Thursday, April 30, 2009

Abide by rules of host countries, MILF tells Moro OFWs

MANILA, Philippines — The Moro Islamic Liberation Front (MILF) has reminded Muslim overseas Filipino workers (OFWs) to follow the laws of countries where they are working so they can be models for suffering fellow Moros in the Philippines.

An article on the MILF website (www.luwaran.net) said two MILF officials relayed the reminder to OFWs in Saudi Arabia after joining the minor pilgrimage (umrah) in Makkah (Mecca.)

“We urge all of you to work diligently and religiously so that you will be appreciated by your employees and the Saudi government but also by Almighty Allah," they said.

But the MILF officials also urged the OFWs to start to identify themselves as Bangsamoro, a nation which is distinct from Filipinos.

The MILF said the meeting between its two officials and some 100 Moro OFWs took place last April 24 in Makkah.

One of the MILF officials also advised the OFWs to spend their earnings wisely and to invest them in something tangible like land where they can plant fruit-bearing trees.

“Land will never depreciate and every year the value increases," said the other MILF official.

The two officials also reminded them to educate their parents, wives, or sons and daughters about spending their remittances wisely and not on almost useless things.

According to the MILF account, all the ethno-linguistic tribes were represented in the meeting, including Maranaos, Maguindanaos, Tausogs, Yakans, Ka’gans, Samas, Kalibugans, Iranons, Sangils, Molboganens, and Badjaos.

The MILF officials exhorted them to unite, saying “there is no substitute for unity." - GMANews.TV

Migrante slams Conejos’ nomination to IOM

MANILA, Philippines — While Foreign Affairs Undersecretary Esteban Conejos Jr.’s nomination to the International Organization for Migration (IOM) has reportedly been assured of support by African Caribbean Pacific (ACP) countries, Migrante International is not happy.

President Gloria Macapagal Arroyo earlier nominated the official as the Philippines' candidate for deputy director general in the Geneva-based IOM, whose elections will be held June.

Arroyo said Conejos “will bring to the IOM the unique combination of policy expertise backed up by solid operational capability."

Migrante, however, said Conejos’ nomination is nothing to be proud about, citing his alleged bungling as DFA undersecretary in charge of migrant workers affairs.

“Conejos has a proven track record of incompetence and wanton disregard for the plight of millions of OFWs; that if nominated to the global migration body, he would spell disaster not only for OFWs and their families but for migrants the world over," warned Migrante chairperson Garry Martinez in a press statement.
Martinez said that under Conejos’ watch, OFW Jenifer Bidoya was beheaded in Saudi Arabia because he was not provided proper legal assistance by the Philippine government, particularly Conejos’ office in the DFA.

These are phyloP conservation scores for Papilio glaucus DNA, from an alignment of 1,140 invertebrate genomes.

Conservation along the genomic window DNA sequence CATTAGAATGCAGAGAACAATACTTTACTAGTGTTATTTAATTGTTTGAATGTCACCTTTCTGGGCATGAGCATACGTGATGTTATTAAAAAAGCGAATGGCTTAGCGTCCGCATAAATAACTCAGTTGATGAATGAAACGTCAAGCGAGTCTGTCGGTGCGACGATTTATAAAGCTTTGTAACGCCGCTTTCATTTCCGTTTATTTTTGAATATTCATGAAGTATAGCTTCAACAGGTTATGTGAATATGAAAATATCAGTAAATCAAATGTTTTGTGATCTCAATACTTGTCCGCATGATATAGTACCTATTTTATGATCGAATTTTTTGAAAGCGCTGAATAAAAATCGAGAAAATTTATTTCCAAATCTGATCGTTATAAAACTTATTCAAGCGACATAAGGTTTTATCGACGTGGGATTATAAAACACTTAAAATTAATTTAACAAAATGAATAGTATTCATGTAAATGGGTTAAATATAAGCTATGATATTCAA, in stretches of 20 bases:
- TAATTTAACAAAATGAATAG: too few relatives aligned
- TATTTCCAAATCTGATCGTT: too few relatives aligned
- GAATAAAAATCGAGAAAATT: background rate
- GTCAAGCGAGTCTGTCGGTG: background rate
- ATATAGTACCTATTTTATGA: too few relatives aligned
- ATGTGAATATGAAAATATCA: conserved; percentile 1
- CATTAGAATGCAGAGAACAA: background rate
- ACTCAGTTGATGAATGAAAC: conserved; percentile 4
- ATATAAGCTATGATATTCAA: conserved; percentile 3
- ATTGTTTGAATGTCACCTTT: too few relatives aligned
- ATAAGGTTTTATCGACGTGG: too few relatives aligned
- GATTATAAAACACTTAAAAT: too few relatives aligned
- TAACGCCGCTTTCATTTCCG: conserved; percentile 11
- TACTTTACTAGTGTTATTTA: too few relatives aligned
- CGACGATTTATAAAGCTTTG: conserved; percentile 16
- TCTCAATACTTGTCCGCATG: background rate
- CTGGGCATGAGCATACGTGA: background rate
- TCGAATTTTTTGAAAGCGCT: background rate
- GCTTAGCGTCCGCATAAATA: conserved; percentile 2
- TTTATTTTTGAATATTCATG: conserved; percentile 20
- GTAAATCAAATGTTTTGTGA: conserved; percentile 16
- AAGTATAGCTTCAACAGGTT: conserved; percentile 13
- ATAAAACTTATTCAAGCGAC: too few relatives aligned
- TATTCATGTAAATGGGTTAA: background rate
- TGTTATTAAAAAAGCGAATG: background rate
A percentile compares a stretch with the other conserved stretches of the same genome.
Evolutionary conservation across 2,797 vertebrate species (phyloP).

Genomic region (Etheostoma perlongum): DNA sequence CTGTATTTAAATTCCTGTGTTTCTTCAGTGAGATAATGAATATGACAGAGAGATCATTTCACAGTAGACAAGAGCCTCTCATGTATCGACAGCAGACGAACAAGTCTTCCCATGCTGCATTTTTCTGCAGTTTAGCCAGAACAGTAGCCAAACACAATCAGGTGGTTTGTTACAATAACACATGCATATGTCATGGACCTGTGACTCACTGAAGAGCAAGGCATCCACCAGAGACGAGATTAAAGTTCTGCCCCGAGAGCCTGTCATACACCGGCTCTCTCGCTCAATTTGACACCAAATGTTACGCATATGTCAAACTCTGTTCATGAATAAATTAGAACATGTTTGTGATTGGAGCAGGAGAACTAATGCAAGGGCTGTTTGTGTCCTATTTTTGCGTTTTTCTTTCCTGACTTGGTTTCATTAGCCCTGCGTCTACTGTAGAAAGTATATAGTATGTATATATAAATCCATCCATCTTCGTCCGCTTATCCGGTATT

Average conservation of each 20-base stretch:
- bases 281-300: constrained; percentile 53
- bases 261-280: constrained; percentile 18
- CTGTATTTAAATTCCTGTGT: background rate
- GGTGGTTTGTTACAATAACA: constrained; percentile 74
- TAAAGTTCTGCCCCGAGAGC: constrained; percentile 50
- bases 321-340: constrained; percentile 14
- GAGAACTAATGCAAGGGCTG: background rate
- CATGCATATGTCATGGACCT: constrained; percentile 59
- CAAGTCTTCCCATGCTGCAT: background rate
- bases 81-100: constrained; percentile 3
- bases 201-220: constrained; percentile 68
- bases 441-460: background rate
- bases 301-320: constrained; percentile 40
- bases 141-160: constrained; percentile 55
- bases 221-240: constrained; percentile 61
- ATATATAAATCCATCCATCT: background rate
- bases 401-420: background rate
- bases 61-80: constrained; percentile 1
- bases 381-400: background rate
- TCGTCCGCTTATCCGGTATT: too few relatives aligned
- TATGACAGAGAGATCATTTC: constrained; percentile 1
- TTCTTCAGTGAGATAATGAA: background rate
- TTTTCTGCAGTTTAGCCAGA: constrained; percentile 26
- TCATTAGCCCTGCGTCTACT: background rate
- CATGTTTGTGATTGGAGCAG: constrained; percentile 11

He also claimed that the government bungled the case of OFW Cecilia Alcaraz in Taiwan by not sending any representative during Alcaraz’s crucial hearing last April 1.

The de-facto RP Embassy in Taiwan and Cecilia’s lawyers failed to show up during the hearing because they were “busy," he lamented.

Martinez warned that there are still 40 Filipinos awaiting execution in death rows all over the world and the DFA needs to be on constant alert.

It said the “Arroyo regime should stop campaigning for Conejos to the IOM and focus on saving the life of Cecilia Alcaraz in Taiwan," Martinez said, noting that the Taiwan Appellate Court is scheduled to hand down its final decision on her case May 4, 2009." - D’Jay Lazaro, GMANews.TV

ACP assures support for Conejos’ bid for global post

MANILA, Philippines — Foreign Affairs Undersecretary Esteban Conejos Jr. got an "assurance" of support from African Caribbean Pacific (ACP) countries in his bid for a post in a global migration body, the Department of Foreign Affairs (DFA) said Wednesday.

Right after President Gloria Macapagal Arroyo nominated Conejos for the position of deputy director general of the International Organization for Migration (IOM), he apparently started campaigning during an ACP meeting in Belgium.

"Undersecretary Conejos also informed the ACP Committee of Ambassadors of his candidature to the position of deputy director general of the International Organization for Migration. His candidature was warmly welcomed and assured of support by (ACP Secretary General Sir John) Kaputin and the ACP. The ACP ambassadors will consult their respective capitals on the matter," the DFA said on its website (www.dfa.gov.ph).

Conejos met with ACP representatives to convey the Philippine government's appreciation for the ACP's full support to the Global Forum on Migration and Development (GFMD) in Manila last October.

In his meeting with the ACP Committee of Ambassadors based in Brussels last April 21, Conejos cited the African support as one of the reasons for the conference’s success.

The DFA said Conejos met with ACP officials including Kaputin and Committee of Ambassadors Chairman Joseph Ma’Ahanua.

Some 78 ACP ambassadors were present at the meeting, the DFA said.

Earlier, Mrs. Arroyo nominated Conejos as the Philippines' candidate for deputy director general in the Geneva-based IOM. The IOM elections will be held June.

“Undersecretary Conejos will bring to the IOM the unique combination of policy expertise backed up by solid operational capability," Mrs. Arroyo said in her nomination letter to IOM. - GMANews.TV

Maids, farmers abroad may not hear about 'swine flu'